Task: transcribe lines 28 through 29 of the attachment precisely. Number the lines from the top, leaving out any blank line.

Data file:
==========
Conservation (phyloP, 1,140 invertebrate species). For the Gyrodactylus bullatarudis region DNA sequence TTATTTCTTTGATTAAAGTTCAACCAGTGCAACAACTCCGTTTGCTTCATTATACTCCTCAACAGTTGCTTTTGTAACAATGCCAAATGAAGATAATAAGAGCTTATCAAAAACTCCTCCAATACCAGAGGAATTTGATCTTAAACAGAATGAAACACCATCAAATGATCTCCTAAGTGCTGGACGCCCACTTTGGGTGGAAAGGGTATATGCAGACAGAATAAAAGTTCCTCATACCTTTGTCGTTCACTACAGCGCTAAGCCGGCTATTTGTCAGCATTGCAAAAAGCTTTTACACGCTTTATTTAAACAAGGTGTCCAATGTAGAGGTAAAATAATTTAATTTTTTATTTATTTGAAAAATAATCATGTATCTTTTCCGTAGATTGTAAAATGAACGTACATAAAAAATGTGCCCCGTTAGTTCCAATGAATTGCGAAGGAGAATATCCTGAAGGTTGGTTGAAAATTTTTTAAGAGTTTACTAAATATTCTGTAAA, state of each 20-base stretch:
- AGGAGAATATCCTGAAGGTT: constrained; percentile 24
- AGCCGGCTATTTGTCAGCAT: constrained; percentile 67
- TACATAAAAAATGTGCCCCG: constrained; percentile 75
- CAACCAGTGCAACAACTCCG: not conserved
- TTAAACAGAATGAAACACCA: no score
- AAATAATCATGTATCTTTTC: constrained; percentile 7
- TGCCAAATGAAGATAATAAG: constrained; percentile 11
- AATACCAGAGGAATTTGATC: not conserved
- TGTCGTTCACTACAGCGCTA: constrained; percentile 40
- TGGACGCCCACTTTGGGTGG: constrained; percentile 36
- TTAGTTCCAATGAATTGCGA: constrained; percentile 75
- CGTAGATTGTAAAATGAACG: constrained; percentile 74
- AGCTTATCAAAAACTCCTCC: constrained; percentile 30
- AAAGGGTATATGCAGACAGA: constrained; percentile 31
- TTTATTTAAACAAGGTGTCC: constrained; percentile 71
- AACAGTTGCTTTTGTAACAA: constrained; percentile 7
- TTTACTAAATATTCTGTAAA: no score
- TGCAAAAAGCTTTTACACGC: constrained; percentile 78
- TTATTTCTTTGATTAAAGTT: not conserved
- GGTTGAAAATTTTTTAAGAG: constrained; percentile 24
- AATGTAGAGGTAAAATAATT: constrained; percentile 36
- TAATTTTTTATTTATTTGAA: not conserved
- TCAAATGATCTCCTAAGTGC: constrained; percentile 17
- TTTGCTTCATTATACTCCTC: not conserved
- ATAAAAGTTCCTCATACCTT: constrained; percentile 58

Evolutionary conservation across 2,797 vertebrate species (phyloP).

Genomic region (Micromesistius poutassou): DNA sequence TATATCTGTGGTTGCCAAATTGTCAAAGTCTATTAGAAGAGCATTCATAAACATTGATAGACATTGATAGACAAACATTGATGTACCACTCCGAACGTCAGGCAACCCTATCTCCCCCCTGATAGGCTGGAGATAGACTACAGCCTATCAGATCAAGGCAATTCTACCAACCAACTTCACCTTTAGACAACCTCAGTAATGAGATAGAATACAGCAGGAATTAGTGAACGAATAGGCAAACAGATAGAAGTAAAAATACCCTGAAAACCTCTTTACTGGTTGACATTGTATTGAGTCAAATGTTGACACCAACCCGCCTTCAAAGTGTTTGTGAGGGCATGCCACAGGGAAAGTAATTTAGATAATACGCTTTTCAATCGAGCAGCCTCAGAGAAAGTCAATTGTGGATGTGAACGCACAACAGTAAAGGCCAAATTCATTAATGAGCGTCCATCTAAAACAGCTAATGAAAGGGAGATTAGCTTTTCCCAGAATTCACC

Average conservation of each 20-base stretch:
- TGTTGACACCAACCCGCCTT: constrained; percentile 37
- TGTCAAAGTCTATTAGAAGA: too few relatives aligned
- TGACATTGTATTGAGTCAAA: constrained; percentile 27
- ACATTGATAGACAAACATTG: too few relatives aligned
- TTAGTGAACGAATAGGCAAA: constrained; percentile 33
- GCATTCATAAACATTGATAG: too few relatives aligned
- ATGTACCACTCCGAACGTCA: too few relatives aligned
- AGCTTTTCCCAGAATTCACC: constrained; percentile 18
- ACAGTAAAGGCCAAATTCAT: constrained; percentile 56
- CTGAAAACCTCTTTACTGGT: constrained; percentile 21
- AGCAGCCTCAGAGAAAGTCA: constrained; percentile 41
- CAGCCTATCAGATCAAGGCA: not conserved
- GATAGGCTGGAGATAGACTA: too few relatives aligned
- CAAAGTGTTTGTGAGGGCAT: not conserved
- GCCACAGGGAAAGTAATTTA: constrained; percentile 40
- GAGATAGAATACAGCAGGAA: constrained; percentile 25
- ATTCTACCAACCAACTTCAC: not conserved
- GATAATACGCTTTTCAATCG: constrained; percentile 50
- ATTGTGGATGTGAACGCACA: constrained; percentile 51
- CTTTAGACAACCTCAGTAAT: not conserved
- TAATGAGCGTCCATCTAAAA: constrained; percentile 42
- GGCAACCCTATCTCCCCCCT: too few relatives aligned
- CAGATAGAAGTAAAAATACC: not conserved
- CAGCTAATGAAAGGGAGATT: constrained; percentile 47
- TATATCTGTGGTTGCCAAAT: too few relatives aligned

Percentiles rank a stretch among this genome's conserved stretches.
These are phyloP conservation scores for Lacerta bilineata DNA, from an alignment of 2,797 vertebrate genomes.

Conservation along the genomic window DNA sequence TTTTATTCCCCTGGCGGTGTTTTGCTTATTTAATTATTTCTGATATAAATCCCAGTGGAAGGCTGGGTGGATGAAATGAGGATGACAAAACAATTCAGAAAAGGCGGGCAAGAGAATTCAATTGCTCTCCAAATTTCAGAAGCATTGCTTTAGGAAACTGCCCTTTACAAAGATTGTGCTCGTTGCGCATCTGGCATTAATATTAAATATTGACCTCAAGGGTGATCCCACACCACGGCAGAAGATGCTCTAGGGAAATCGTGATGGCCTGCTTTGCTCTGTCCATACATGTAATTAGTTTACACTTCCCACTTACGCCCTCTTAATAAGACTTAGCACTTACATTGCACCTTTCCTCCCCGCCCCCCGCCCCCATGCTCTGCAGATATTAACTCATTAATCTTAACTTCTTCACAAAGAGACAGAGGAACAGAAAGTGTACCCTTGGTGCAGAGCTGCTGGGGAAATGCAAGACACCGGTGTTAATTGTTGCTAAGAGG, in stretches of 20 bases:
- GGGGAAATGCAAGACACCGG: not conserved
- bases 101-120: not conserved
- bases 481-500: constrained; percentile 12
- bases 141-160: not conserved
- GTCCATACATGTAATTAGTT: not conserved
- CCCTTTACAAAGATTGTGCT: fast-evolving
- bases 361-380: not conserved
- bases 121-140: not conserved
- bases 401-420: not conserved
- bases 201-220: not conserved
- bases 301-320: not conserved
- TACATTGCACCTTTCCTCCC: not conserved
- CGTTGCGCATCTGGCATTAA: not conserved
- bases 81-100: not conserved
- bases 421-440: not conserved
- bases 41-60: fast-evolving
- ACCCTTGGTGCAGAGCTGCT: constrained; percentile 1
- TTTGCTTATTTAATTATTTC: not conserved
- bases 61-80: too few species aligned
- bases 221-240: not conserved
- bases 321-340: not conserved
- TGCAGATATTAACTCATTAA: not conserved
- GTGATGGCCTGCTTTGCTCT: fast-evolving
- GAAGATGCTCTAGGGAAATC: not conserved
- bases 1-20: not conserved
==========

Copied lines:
Genomic region (Micromesistius poutassou): DNA sequence TATATCTGTGGTTGCCAAATTGTCAAAGTCTATTAGAAGAGCATTCATAAACATTGATAGACATTGATAGACAAACATTGATGTACCACTCCGAACGTCAGGCAACCCTATCTCCCCCCTGATAGGCTGGAGATAGACTACAGCCTATCAGATCAAGGCAATTCTACCAACCAACTTCACCTTTAGACAACCTCAGTAATGAGATAGAATACAGCAGGAATTAGTGAACGAATAGGCAAACAGATAGAAGTAAAAATACCCTGAAAACCTCTTTACTGGTTGACATTGTATTGAGTCAAATGTTGACACCAACCCGCCTTCAAAGTGTTTGTGAGGGCATGCCACAGGGAAAGTAATTTAGATAATACGCTTTTCAATCGAGCAGCCTCAGAGAAAGTCAATTGTGGATGTGAACGCACAACAGTAAAGGCCAAATTCATTAATGAGCGTCCATCTAAAACAGCTAATGAAAGGGAGATTAGCTTTTCCCAGAATTCACC

Average conservation of each 20-base stretch: